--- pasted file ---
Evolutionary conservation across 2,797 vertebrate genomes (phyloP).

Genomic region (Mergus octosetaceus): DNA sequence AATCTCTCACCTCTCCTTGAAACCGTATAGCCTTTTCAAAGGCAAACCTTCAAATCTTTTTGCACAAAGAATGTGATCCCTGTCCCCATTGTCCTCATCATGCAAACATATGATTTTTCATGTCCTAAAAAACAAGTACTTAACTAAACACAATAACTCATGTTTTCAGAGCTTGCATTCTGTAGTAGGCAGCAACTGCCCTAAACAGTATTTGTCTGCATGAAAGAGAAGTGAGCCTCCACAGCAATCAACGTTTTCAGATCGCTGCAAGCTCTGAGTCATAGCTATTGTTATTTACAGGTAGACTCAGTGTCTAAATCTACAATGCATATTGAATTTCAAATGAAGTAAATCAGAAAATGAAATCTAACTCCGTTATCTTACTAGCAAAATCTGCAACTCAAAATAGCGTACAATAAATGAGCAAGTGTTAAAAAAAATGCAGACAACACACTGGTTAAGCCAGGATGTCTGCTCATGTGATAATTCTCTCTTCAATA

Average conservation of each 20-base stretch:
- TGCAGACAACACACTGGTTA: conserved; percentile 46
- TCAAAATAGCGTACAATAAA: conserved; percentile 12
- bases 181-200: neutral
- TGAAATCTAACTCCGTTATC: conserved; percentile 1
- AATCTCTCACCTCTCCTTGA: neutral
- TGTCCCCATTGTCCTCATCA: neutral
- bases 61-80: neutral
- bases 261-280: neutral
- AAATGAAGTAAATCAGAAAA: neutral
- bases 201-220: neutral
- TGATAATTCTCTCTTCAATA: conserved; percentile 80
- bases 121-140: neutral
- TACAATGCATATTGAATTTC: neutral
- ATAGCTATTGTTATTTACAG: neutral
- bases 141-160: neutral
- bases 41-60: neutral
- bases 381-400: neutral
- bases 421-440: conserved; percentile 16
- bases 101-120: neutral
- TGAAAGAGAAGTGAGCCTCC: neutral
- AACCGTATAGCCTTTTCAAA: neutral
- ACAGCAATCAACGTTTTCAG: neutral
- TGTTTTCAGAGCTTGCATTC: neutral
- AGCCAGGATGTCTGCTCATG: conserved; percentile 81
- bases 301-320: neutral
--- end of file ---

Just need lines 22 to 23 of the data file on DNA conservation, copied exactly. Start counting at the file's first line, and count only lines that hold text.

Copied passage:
- bases 101-120: neutral
- TGAAAGAGAAGTGAGCCTCC: neutral